Dear 27-Year-Old Yenta:
My ex-boyfriend Randy and I did a really good job of “being friends” a year after our breakup. He earned an internship at an engineering company located 3 miles from my house and a long 2 hour drive from his. I agreed to let him stay in the alcove of my studio apartment while I dated someone else. We were cool the first 2 months, but one day it was too much to bear. We ended up having wild fuck-sex for hours while my real boyfriend was out.
My present boyfriend isn’t stupid, he knows something’s not right but there
is nothing he can pinpoint. I know you’ll probably say honesty is
the best policy but I know he’ll leave me if I tell him. And what’s
the point, Randy moved out, so it’s not like it’s going to happen
again. So why ruin a good thing?
-Guilty As Charged
I had a cousin who once, sitting at the bar of the restaurant where I worked, whispered to me that women must always have a few secrets. I don’t know if my entire moral compass agrees, but my instinctive response is to tell you to suck it up and guard this secret with all of you.
Honesty may not always be the best policy. In this case, if it was an accident and will never happen again, then why hurt the man you love? Further, there is something to be said for the valiance of shouldering the guilt rather than passing on the pain. This is your business and your problem, so manage it.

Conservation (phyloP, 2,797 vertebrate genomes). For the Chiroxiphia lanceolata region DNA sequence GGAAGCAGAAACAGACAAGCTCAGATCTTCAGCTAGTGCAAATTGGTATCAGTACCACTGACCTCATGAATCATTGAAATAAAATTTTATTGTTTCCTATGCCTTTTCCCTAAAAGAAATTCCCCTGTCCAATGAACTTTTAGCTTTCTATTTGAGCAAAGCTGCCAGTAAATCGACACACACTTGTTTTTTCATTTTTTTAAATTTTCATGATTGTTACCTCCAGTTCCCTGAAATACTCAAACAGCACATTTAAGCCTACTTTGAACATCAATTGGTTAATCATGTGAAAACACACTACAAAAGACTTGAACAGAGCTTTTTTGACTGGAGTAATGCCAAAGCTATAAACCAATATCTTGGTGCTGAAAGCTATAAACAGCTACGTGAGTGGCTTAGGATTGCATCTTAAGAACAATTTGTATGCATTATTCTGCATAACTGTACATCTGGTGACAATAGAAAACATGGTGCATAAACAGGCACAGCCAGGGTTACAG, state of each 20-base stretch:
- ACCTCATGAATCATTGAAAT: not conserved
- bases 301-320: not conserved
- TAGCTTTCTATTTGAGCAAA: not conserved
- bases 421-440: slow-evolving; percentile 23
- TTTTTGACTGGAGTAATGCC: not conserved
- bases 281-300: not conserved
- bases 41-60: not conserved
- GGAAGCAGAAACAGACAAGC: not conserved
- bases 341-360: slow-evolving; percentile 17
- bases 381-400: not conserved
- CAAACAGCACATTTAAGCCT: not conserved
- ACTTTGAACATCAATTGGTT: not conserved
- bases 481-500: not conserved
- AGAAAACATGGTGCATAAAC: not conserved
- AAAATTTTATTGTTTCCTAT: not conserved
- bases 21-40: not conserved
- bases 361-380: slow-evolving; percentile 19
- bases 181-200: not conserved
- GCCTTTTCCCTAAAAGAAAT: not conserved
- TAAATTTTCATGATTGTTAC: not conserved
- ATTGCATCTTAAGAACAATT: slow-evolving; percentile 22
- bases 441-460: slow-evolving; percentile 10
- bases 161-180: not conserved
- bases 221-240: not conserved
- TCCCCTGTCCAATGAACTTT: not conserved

There is always the question, though, “What would you want your boyfriend to do in the same position?” Would you want him to tell you? Is honesty everything? Or are there moments and secrets that are yours, and his, and not to be shared? Some people believe that sexual indiscretions are unrelated to commitment. Some people believe that a physical moment in time does not compromise the deep and real love for your partner.
This is not to say that it is ok to make Randy moments like that habit. It is not ok.
Ultimately, I don’t know what you should do. Only you do, because only you know your own heart, your own man, your own relationship, and your own capacity for self-control. Just be sure to remember your heart, AND his, in your decision-making process.
Ask Yenta an anonymous question! Send an e-mail via www.send-email.org to merissag[at]gmail[dot]com.
We welcome your feedback.
Your information will not be shared or sold without your consent. Get all the details.
Terms of Service
JewishJournal.com has rules for its commenting community.Get all the details.
JewishJournal.com reserves the right to use your comment in our weekly print publication.